Lopez Obrador asserts that the government is investigating all the killings. He suggested that Blinken was given bad information by other U.S. agencies, including the CIA, FBI, and Drug Enforcement Administration.

He said, "They're tricking them." "We won't tolerate impunity."

Last week Lopez Obrador responded furiously to European Parliament criticisms of Mexican journalist killings, accusing Europeans of having "colonialist mentality."

Mexican President criticized EU support of Ukraine and called European Parliament members "sheep".

Lopez Obrador wrote to parliament, "It is regrettable that you vote as sheep to join the reactionary coup-mongering strategy for the corrupt group opposed the Fourth Transformation."

Last Thursday, the EU Parliament passed a resolution urging Lopez Obrador not to use harsh words against reporters who criticize him and to ensure their safety.

According to press groups, Lopez Obrador's constant criticisms of journalists (who he calls "conservatives and "mercenaries") make them more vulnerable.

The Inter American Press Association urged the president to immediately suspend aggressions and insults in February because they encourage violence against journalists.

"The EU resolution calls on all authorities, including the highest, to refrain from issuing communications that could stigmatize journalists, human rights defenders and media workers, or exacerbate their investigation lines."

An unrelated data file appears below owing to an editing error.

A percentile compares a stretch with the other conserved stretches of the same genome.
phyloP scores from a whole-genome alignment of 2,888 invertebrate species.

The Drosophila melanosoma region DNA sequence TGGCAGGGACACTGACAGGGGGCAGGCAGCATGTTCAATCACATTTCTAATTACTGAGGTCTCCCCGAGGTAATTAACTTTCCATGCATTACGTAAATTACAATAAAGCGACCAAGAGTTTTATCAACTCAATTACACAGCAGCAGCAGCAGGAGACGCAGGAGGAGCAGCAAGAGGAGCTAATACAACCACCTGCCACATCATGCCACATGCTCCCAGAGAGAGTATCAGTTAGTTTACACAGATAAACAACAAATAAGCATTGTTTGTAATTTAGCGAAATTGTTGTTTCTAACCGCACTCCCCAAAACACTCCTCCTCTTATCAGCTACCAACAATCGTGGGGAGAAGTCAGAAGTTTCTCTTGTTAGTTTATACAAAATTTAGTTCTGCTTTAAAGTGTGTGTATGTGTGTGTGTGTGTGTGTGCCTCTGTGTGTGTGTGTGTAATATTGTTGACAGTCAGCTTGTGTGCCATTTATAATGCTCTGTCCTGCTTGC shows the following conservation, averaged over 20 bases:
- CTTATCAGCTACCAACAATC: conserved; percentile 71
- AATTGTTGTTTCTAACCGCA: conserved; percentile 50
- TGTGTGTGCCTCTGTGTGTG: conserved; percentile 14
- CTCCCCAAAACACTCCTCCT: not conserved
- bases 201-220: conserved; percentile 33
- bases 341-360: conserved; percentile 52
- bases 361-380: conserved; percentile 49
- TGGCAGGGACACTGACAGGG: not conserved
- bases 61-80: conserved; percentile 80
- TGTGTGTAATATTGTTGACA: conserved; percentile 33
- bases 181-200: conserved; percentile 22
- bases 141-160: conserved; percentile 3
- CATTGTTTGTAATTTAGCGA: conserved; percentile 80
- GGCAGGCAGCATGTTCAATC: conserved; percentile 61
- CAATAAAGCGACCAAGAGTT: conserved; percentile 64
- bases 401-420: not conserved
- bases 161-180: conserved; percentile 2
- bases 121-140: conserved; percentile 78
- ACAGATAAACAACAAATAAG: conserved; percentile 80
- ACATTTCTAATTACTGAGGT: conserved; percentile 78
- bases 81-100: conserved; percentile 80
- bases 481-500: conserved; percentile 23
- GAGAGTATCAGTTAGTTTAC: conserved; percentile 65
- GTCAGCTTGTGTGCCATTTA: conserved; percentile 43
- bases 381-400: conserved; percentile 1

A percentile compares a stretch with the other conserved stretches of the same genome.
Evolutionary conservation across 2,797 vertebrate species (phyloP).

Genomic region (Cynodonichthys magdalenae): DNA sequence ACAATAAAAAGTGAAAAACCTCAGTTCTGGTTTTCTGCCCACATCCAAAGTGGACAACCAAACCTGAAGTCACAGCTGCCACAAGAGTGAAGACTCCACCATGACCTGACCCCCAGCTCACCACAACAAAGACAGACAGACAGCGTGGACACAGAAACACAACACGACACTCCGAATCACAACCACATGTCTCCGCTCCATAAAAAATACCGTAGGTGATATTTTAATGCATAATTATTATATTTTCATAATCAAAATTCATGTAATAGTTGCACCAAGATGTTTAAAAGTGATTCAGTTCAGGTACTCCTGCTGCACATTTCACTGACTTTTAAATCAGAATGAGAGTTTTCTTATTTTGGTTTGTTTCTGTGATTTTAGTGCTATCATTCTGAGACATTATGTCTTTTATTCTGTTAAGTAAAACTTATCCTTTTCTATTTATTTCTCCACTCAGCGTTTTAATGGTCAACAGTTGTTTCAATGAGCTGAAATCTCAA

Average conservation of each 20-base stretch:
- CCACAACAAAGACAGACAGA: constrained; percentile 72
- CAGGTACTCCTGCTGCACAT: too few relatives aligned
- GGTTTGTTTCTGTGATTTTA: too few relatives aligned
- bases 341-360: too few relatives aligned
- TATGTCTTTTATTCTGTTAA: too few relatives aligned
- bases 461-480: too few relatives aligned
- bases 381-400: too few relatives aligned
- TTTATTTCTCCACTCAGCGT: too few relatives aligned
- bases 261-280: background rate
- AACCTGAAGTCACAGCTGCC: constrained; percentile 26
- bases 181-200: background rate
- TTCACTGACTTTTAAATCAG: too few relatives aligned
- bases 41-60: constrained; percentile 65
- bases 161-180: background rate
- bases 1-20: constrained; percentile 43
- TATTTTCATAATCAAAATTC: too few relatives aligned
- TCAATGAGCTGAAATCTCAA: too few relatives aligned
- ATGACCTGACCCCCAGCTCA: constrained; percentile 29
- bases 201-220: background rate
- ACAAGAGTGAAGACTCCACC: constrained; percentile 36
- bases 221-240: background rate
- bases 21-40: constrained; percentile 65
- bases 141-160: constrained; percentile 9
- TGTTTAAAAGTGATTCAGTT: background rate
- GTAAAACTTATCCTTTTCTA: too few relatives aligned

Mexico's drug cartels often target journalists, who are trying to manipulate media coverage and intimidate their rivals. According to the government, local politicians and government officials are often linked to murders.

Juan Carlos Muniz was a reporter for Testigo Minero, an online news site that covers crime in Zacatecas. He was shot and killed by gunmen early March.

Jorge Camero was the director of an online news website and was a municipal worker in Sonora's northern state until recently. He was shot to death in February.

Heber Lopez was killed in Oaxaca, the southern state of Oaxaca, when he was working as director of Noticias Web.

Reporter Lourdes Lopez was shot to death in her Tijuana car on January 23. Maldonado Lopez, a Mexican president, said she feared for her safety at a 2019 news conference.

Margarito Martnez, a crime photographer, was shot to death outside his Tijuana residence on Jan. 17. Martinez's photographer Guillermo Arias has been photographing life and death on the streets of Tijuana for many years.

He was still adamant about the difficult experience of reporting on the murder of his journalist friend.

Arias stated that her father's daughter visited and asked me to not photograph his body.

Jose Luis Gamboa, a reporter from Veracruz, was shot to death on January 10.

According to the Committee to Protect Journalists, more than 150 journalists were killed in Mexico between 2000 and 2005. More than 90% of these murders have not been prosecuted. The committee stated that journalists are often targeted because they expose corrupt officials or criminal gangs.